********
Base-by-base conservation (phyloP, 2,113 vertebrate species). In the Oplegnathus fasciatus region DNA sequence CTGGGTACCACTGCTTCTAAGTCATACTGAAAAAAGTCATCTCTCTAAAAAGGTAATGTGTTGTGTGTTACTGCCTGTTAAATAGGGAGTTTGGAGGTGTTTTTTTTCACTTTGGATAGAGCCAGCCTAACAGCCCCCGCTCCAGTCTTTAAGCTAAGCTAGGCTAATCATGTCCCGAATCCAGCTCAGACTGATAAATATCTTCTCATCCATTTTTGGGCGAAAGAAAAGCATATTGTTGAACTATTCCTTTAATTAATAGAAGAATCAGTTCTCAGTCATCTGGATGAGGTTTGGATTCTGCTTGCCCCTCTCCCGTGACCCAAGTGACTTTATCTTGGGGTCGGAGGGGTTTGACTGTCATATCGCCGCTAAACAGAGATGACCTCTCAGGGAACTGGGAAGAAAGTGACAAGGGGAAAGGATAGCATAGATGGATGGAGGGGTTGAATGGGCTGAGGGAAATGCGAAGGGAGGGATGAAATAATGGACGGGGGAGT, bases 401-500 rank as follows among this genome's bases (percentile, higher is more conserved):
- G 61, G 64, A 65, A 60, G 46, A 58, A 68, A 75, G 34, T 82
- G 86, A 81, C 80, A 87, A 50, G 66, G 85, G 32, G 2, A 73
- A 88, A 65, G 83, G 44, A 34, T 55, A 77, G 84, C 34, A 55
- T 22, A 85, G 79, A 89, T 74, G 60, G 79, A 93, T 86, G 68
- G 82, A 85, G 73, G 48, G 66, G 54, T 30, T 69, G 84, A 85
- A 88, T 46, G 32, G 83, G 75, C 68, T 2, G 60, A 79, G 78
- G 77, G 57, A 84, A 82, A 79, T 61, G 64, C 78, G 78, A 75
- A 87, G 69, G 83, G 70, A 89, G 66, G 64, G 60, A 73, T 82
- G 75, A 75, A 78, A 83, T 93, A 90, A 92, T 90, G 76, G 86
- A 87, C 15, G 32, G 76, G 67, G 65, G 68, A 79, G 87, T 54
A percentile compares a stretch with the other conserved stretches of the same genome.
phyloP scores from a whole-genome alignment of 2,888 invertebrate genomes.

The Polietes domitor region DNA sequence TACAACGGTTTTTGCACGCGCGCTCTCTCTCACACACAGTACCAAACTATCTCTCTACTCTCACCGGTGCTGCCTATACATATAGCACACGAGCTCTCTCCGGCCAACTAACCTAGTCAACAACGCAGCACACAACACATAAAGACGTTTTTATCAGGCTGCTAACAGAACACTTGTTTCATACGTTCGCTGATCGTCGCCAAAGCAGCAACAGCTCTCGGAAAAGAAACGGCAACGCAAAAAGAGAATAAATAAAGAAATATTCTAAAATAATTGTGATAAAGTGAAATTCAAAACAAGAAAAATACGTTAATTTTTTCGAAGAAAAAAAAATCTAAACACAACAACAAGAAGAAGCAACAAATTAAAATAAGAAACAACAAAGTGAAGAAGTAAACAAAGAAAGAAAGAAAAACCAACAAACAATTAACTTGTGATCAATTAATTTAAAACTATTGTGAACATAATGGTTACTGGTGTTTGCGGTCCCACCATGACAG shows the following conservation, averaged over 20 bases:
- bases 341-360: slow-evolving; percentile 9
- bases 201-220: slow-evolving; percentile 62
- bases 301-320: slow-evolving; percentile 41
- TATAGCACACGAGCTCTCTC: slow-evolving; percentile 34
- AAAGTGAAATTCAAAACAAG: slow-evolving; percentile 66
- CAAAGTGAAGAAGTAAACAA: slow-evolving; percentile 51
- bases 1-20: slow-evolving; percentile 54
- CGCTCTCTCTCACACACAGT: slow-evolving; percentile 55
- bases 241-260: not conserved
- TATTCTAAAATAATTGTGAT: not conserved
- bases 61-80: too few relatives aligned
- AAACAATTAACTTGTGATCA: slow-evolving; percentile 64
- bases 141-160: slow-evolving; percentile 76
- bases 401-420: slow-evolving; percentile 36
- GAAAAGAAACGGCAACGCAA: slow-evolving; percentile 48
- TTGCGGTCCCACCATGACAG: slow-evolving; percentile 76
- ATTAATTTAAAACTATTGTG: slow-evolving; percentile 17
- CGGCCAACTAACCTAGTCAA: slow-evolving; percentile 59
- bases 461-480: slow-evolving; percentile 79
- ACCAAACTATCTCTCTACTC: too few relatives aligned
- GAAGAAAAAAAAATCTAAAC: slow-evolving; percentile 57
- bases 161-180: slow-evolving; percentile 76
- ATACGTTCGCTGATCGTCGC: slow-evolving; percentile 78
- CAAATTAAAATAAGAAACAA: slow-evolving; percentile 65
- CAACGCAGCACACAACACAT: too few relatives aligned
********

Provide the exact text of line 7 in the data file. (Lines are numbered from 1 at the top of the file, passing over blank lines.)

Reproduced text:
- A 88, T 46, G 32, G 83, G 75, C 68, T 2, G 60, A 79, G 78